Colorectal cancer awareness has grown over the past few years, especially among young people. Getting screened at a younger age can mean catching the cancer in an earlier stage, which could make it more treatable.
Colorectal cancer has gone through a rebranding campaign over the past few years thanks to awareness efforts not just during Colorectal Cancer Awareness Month, which takes place in March, but all year long.
These efforts have sought to reposition public thinking about cancers of the colon and rectum. While these conditions were once considered problems for older people, awareness of the risk for colorectal cancer in younger people is growing.
Stories like that of actor Chadwick Boseman, who died at 43, have shed light on the growing incidence of this diagnosis in people between the ages of 30 and 40. In fact, according to the National Cancer Institute, the rate of colorectal cancer has more than doubled in people under 50 since the 1990s, even as rates have dropped among older adults.
Colorectal cancer: 3 quick facts to know
Each year, about 150,000 people are newly diagnosed with colorectal cancer, which makes the disease the third most common cancer in the United States.
2. Risk factors
While anyone can get colorectal cancer, certain factors can increase a person's risk. Some of these, such as lifestyle behaviors, can be controlled, while others can't. Risk factors for colorectal cancer include:
- Smoking and alcohol use
- Being overweight or obese
- Being sedentary without regular exercise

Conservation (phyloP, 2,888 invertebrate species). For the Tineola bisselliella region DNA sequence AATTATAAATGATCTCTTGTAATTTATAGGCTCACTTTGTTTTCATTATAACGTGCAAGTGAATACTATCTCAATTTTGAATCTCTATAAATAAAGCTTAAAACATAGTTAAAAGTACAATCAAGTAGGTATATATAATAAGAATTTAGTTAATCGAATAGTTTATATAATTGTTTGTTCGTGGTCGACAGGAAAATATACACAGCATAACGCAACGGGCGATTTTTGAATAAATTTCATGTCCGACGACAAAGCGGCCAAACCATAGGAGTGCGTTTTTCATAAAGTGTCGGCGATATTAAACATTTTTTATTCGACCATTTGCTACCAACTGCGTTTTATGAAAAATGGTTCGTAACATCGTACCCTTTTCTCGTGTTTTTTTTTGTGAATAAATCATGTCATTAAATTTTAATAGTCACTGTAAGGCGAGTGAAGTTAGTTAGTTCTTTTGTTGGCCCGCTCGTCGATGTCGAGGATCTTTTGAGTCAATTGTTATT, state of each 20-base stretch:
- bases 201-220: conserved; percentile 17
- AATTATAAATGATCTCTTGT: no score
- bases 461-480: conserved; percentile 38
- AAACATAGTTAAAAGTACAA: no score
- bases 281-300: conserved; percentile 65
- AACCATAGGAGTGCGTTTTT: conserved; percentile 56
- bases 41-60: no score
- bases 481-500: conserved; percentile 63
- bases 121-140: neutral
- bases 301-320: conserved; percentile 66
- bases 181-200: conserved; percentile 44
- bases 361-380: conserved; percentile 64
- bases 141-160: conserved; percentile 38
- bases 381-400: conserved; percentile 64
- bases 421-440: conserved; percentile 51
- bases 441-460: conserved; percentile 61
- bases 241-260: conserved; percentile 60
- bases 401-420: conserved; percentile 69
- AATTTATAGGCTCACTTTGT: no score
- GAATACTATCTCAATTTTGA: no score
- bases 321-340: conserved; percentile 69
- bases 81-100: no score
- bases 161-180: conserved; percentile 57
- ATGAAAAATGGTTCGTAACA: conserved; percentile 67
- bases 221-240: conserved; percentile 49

- Eating certain processed foods or red meats in excess
- Personal or family history of colon cancer or polyps
- Inflammatory bowel disease
- Certain genetic changes, such as Lynch syndrome
- Certain backgrounds, such as being an African American or an Ashkenazi Jew
Symptoms of colorectal cancer can resemble other common problems. Some signs of the condition include new changes in your bowel habits (like diarrhea or constipation), blood in the toilet bowl, pain in the stomach area and weight loss. If you have any of these concerns, don't hesitate to talk to your doctor.
However, not all colorectal cancers will cause symptoms early, which is why medical screening is the best early detection tool.
When and how often to get screened for colorectal cancer
According to current medical guidance, the latest age when a person should start screening for colorectal cancer through stool-based testing or visual exams is 45 years old. Sarah Cannon, the Cancer Institute of HCA Healthcare, recommends consulting your physician if you are 45 or older to determine the right screening test for you. Evidence-based options may include a colonoscopy at 10-year intervals or a fecal immunohistochemistry test (FIT) annually.
If you have close family members who have been diagnosed with colorectal or adenomatous polyps at an early age, you may need to have regular colonoscopies starting either at age 40 or when you're 10 years younger than your relative was when they were diagnosed. For example, if your parent had polyps detected at 45, your screening age might be 35.
However, these recommendations can be complicated and may vary widely based on your situation. Check with your primary care doctor to determine what would be best for you so you can get timely and medically appropriate screenings as well as any genetic testing you might need to watch for colorectal and other cancers.
Prevention guidance to keep in mind
Many cancers are closely associated with lifestyles and behaviors like diet and exercise, but the links between unhealthy habits and colorectal cancer specifically are quite strong. In fact, one theory about why the incidence of colorectal cancer is up among young people is lifestyle-related: American diets and fitness levels have increasingly become unhealthy over the past several decades.
Because your risk for colorectal cancer goes up with age, you can help create cancer-prevention habits early with a few simple changes, such as eating a balanced diet, getting more physical activity and quitting smoking if you're a smoker.
These tips may not eliminate your risk, but they could help lower it, and someday, that could make all the difference.